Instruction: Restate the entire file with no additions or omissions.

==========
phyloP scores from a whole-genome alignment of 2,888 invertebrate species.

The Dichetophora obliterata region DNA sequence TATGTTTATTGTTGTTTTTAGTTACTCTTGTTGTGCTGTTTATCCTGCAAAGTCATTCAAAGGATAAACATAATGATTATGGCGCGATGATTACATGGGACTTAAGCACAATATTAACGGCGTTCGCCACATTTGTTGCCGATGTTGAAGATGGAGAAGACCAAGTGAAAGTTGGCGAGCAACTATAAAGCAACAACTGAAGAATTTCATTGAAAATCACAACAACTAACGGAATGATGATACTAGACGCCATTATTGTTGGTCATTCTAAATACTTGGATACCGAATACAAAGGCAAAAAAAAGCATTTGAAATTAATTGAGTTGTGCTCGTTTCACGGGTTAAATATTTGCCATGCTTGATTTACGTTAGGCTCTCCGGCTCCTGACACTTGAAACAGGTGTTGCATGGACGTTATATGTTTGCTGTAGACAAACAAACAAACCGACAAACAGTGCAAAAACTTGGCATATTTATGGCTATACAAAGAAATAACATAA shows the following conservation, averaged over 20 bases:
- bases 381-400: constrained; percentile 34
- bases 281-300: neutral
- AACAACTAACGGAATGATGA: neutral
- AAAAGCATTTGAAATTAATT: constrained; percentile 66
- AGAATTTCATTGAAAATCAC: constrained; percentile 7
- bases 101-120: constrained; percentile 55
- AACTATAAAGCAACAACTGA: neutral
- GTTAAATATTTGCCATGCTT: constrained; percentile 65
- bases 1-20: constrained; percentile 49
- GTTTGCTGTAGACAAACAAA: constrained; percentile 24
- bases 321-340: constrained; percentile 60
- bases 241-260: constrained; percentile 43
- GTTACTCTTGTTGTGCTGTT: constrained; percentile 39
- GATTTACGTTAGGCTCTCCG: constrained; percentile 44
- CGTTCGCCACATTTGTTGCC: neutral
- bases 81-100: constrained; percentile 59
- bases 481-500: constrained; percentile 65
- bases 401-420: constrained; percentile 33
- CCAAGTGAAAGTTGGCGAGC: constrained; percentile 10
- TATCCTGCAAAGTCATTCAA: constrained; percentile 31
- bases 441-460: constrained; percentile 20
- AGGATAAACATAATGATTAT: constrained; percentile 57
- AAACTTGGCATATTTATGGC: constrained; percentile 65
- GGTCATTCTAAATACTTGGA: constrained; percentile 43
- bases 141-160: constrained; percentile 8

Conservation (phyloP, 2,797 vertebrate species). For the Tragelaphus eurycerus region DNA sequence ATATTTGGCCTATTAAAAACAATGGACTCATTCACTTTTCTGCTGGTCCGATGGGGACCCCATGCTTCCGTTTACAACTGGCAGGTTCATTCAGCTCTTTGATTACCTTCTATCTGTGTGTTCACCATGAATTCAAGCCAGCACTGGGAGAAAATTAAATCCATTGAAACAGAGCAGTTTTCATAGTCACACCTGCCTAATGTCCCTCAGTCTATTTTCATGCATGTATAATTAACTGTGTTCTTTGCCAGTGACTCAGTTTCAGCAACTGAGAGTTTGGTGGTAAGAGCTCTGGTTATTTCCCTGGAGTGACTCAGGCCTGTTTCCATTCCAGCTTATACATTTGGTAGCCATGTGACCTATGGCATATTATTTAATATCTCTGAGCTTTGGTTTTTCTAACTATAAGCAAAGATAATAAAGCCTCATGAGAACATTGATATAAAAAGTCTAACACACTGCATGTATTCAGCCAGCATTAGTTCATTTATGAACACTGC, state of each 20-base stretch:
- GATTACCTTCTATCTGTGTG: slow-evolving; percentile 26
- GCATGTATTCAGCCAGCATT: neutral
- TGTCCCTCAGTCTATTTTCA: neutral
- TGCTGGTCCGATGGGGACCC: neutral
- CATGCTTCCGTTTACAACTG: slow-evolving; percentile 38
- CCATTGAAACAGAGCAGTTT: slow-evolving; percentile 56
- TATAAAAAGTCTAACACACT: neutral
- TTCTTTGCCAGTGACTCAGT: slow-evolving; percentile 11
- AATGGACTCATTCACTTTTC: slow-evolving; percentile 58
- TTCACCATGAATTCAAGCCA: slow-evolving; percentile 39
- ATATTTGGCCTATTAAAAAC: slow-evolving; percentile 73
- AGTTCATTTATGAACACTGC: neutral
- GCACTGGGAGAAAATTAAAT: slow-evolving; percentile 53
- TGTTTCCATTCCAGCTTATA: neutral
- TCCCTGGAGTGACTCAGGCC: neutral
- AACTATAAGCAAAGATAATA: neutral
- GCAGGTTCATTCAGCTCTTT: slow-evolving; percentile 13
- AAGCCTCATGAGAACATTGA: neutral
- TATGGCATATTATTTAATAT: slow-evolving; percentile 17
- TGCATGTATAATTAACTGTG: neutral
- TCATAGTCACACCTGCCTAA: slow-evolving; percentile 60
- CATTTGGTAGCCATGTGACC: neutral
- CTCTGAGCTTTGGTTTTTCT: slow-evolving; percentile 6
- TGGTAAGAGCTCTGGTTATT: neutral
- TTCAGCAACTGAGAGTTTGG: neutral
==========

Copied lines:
phyloP scores from a whole-genome alignment of 2,888 invertebrate species.

The Dichetophora obliterata region DNA sequence TATGTTTATTGTTGTTTTTAGTTACTCTTGTTGTGCTGTTTATCCTGCAAAGTCATTCAAAGGATAAACATAATGATTATGGCGCGATGATTACATGGGACTTAAGCACAATATTAACGGCGTTCGCCACATTTGTTGCCGATGTTGAAGATGGAGAAGACCAAGTGAAAGTTGGCGAGCAACTATAAAGCAACAACTGAAGAATTTCATTGAAAATCACAACAACTAACGGAATGATGATACTAGACGCCATTATTGTTGGTCATTCTAAATACTTGGATACCGAATACAAAGGCAAAAAAAAGCATTTGAAATTAATTGAGTTGTGCTCGTTTCACGGGTTAAATATTTGCCATGCTTGATTTACGTTAGGCTCTCCGGCTCCTGACACTTGAAACAGGTGTTGCATGGACGTTATATGTTTGCTGTAGACAAACAAACAAACCGACAAACAGTGCAAAAACTTGGCATATTTATGGCTATACAAAGAAATAACATAA shows the following conservation, averaged over 20 bases:
- bases 381-400: constrained; percentile 34
- bases 281-300: neutral
- AACAACTAACGGAATGATGA: neutral
- AAAAGCATTTGAAATTAATT: constrained; percentile 66
- AGAATTTCATTGAAAATCAC: constrained; percentile 7
- bases 101-120: constrained; percentile 55
- AACTATAAAGCAACAACTGA: neutral
- GTTAAATATTTGCCATGCTT: constrained; percentile 65
- bases 1-20: constrained; percentile 49
- GTTTGCTGTAGACAAACAAA: constrained; percentile 24
- bases 321-340: constrained; percentile 60
- bases 241-260: constrained; percentile 43
- GTTACTCTTGTTGTGCTGTT: constrained; percentile 39
- GATTTACGTTAGGCTCTCCG: constrained; percentile 44
- CGTTCGCCACATTTGTTGCC: neutral
- bases 81-100: constrained; percentile 59
- bases 481-500: constrained; percentile 65
- bases 401-420: constrained; percentile 33
- CCAAGTGAAAGTTGGCGAGC: constrained; percentile 10
- TATCCTGCAAAGTCATTCAA: constrained; percentile 31
- bases 441-460: constrained; percentile 20
- AGGATAAACATAATGATTAT: constrained; percentile 57
- AAACTTGGCATATTTATGGC: constrained; percentile 65
- GGTCATTCTAAATACTTGGA: constrained; percentile 43
- bases 141-160: constrained; percentile 8

Conservation (phyloP, 2,797 vertebrate species). For the Tragelaphus eurycerus region DNA sequence ATATTTGGCCTATTAAAAACAATGGACTCATTCACTTTTCTGCTGGTCCGATGGGGACCCCATGCTTCCGTTTACAACTGGCAGGTTCATTCAGCTCTTTGATTACCTTCTATCTGTGTGTTCACCATGAATTCAAGCCAGCACTGGGAGAAAATTAAATCCATTGAAACAGAGCAGTTTTCATAGTCACACCTGCCTAATGTCCCTCAGTCTATTTTCATGCATGTATAATTAACTGTGTTCTTTGCCAGTGACTCAGTTTCAGCAACTGAGAGTTTGGTGGTAAGAGCTCTGGTTATTTCCCTGGAGTGACTCAGGCCTGTTTCCATTCCAGCTTATACATTTGGTAGCCATGTGACCTATGGCATATTATTTAATATCTCTGAGCTTTGGTTTTTCTAACTATAAGCAAAGATAATAAAGCCTCATGAGAACATTGATATAAAAAGTCTAACACACTGCATGTATTCAGCCAGCATTAGTTCATTTATGAACACTGC, state of each 20-base stretch:
- GATTACCTTCTATCTGTGTG: slow-evolving; percentile 26
- GCATGTATTCAGCCAGCATT: neutral
- TGTCCCTCAGTCTATTTTCA: neutral
- TGCTGGTCCGATGGGGACCC: neutral
- CATGCTTCCGTTTACAACTG: slow-evolving; percentile 38
- CCATTGAAACAGAGCAGTTT: slow-evolving; percentile 56
- TATAAAAAGTCTAACACACT: neutral
- TTCTTTGCCAGTGACTCAGT: slow-evolving; percentile 11
- AATGGACTCATTCACTTTTC: slow-evolving; percentile 58
- TTCACCATGAATTCAAGCCA: slow-evolving; percentile 39
- ATATTTGGCCTATTAAAAAC: slow-evolving; percentile 73
- AGTTCATTTATGAACACTGC: neutral
- GCACTGGGAGAAAATTAAAT: slow-evolving; percentile 53
- TGTTTCCATTCCAGCTTATA: neutral
- TCCCTGGAGTGACTCAGGCC: neutral
- AACTATAAGCAAAGATAATA: neutral
- GCAGGTTCATTCAGCTCTTT: slow-evolving; percentile 13
- AAGCCTCATGAGAACATTGA: neutral
- TATGGCATATTATTTAATAT: slow-evolving; percentile 17
- TGCATGTATAATTAACTGTG: neutral
- TCATAGTCACACCTGCCTAA: slow-evolving; percentile 60
- CATTTGGTAGCCATGTGACC: neutral
- CTCTGAGCTTTGGTTTTTCT: slow-evolving; percentile 6
- TGGTAAGAGCTCTGGTTATT: neutral
- TTCAGCAACTGAGAGTTTGG: neutral